LANSING, Mich., March 11 /PRNewswire/ -- The Michigan Building and Construction Trades Council, representing nearly 100,000 workers across the state, announced today that they are throwing their support behind Andy Dillon for Michigan Governor. Dillon's commitment to protecting and creating good-paying jobs, as well as his record of getting things done, led the group to back him as quickly and strongly as possible.
"Andy has stood shoulder to shoulder with Michigan workers as we've fought to bring more jobs to this state and make sure new jobs go to the men and women who live right here," said Patrick Devlin, Secretary-Treasurer of the MBCTC. "He's a leader who has the right plan for a better economy and the ability to make it happen."
Dillon has been a strong advocate for economic projects that would add thousands of jobs in every area of the state. He pushed for a massive energy overhaul that could lead to new construction projects, as well as long-term savings for consumers with greater renewable energy capacity. He shepherded a "Hire Michigan First" plan through the legislature that would ensure government backed projects give Michigan workers first crack at new positions. And he has long defended attacks against the No Worker Left Behind program that provides assistance and training to help workers affected by the economic crisis find new jobs in growing fields. In Dillon's 5 years in office, he has a 90% voting record with the Michigan AFL-CIO.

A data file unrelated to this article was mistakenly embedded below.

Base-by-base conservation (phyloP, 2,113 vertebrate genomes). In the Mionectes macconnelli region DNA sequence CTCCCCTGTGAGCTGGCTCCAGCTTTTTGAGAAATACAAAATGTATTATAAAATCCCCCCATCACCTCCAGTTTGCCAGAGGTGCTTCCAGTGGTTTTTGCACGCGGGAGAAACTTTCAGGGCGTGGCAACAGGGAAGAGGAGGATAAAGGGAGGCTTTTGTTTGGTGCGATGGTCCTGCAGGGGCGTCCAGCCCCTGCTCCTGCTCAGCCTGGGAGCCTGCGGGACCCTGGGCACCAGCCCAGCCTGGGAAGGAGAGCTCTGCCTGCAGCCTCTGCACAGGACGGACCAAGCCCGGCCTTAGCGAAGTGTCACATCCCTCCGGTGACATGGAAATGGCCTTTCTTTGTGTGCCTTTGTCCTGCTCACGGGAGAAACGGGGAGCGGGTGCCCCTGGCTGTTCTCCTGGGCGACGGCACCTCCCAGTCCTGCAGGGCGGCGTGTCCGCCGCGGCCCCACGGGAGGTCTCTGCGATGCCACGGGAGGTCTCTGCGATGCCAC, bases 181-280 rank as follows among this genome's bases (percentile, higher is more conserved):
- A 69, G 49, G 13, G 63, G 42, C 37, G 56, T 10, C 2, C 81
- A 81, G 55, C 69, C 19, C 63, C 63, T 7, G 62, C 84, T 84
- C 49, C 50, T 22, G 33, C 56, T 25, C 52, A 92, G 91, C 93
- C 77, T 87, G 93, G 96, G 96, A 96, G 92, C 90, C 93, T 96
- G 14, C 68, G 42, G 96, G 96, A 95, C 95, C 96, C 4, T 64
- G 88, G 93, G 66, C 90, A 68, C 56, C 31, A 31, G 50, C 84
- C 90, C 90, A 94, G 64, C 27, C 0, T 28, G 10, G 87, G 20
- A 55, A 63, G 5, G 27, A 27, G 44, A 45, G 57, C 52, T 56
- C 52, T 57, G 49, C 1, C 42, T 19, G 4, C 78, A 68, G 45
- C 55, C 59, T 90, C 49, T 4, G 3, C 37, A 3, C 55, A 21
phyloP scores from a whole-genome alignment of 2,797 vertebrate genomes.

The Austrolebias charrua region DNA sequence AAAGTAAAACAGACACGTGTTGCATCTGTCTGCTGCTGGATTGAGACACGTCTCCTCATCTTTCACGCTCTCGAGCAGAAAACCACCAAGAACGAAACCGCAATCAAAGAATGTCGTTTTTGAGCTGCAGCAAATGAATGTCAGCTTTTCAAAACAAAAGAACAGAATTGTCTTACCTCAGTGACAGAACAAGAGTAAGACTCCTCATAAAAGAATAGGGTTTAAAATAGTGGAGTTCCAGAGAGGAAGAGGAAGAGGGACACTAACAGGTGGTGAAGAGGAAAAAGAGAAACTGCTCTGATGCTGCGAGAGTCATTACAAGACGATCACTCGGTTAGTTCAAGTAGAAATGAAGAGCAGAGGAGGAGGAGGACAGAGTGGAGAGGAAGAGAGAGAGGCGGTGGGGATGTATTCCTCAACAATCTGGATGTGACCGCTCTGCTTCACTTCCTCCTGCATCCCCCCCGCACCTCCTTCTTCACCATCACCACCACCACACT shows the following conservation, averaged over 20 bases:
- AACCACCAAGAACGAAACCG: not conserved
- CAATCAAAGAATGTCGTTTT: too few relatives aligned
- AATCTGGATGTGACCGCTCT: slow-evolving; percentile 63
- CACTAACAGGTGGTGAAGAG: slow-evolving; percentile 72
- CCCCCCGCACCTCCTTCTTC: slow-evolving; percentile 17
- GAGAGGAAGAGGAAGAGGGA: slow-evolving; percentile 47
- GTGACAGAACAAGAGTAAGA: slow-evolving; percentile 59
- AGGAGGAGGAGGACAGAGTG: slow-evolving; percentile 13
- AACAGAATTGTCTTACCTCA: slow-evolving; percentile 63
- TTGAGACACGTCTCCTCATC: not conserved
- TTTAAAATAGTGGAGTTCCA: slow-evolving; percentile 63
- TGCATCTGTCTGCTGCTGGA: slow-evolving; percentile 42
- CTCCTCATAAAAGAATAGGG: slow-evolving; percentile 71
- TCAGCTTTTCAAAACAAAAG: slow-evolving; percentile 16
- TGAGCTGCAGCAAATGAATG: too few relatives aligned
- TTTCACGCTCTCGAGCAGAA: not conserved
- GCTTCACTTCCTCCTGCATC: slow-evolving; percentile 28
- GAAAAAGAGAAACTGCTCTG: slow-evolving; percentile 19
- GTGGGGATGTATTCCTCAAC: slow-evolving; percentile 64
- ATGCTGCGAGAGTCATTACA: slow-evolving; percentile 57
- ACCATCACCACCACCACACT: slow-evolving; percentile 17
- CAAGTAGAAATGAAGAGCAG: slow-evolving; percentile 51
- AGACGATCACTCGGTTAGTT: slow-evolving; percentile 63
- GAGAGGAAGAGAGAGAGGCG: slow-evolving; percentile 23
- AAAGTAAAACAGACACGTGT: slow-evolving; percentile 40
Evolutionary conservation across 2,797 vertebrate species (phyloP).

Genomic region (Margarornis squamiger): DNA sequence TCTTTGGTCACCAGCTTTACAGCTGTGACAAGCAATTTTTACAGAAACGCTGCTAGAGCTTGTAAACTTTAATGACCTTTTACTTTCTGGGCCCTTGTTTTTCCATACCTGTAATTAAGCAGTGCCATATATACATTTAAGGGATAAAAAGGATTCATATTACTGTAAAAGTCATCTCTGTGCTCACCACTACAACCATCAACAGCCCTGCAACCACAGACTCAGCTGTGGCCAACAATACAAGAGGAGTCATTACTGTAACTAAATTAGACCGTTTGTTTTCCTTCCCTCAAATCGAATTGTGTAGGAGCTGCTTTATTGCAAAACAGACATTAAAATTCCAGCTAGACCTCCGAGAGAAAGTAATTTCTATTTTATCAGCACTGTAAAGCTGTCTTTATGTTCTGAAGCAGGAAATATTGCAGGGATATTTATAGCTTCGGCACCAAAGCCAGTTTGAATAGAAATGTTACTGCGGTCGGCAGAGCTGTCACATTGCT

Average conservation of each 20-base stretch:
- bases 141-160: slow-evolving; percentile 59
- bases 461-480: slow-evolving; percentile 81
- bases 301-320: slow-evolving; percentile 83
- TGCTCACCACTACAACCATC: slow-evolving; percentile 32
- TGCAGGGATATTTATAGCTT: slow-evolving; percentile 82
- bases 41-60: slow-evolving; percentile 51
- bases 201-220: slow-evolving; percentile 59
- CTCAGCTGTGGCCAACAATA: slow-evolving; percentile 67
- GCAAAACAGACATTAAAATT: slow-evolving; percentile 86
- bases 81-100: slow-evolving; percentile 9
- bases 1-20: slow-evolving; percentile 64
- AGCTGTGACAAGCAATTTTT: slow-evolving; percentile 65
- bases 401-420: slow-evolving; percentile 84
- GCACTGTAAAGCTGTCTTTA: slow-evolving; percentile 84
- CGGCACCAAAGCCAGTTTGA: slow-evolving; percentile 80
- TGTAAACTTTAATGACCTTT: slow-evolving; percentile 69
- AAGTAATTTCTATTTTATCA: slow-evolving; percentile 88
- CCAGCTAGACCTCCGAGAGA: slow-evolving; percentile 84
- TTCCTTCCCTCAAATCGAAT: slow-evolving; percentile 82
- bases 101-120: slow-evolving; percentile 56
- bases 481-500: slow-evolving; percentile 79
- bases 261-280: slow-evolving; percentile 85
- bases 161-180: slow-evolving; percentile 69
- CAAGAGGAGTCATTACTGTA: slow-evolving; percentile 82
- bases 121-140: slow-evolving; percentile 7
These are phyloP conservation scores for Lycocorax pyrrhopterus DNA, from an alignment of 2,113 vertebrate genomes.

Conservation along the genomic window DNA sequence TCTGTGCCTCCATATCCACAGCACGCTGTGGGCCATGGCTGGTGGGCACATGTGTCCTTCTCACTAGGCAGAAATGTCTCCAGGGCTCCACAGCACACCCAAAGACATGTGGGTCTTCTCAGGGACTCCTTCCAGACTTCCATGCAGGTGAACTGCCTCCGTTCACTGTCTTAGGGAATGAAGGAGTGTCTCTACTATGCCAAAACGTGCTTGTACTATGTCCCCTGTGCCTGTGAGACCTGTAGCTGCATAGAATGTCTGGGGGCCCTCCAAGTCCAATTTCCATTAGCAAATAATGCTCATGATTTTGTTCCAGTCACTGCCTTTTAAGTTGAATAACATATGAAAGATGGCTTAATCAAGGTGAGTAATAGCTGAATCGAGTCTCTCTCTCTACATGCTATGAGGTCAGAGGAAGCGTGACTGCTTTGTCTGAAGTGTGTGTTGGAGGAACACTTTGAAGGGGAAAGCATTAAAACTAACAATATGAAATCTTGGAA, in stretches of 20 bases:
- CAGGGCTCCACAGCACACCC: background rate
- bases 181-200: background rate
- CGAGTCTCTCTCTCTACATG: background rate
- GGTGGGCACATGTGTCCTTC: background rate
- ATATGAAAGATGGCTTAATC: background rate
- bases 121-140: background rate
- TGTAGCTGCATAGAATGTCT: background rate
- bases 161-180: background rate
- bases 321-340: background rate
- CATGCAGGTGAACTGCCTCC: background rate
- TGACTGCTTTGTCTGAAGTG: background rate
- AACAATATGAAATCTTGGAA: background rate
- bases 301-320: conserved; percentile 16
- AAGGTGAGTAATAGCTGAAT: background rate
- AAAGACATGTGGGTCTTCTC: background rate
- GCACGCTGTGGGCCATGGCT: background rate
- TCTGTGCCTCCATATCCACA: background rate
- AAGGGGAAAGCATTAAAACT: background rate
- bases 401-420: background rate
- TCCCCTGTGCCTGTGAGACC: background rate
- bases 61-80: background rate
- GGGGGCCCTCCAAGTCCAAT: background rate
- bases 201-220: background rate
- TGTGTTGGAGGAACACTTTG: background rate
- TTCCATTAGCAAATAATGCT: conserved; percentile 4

"Andy Dillon is able to cut through the political gridlock that paralyzes Lansing and prevents job growth," said Patrick "Shorty" Gleason, President of the MBCTC. "As our next Governor, he won't let anything get in the way of getting workers back on the job where they belong."
Serving Michigan's highest-skilled construction workers since 1957, the Michigan Building and Construction Trades Council helps protect the safety, working conditions and wages of Michigan's unionized construction workforce. It supports building trades unions by working with contractors, contractor associations, lawmakers and local and state government agencies to promote unionized construction.
SOURCE Michigan Building and Construction Trades Council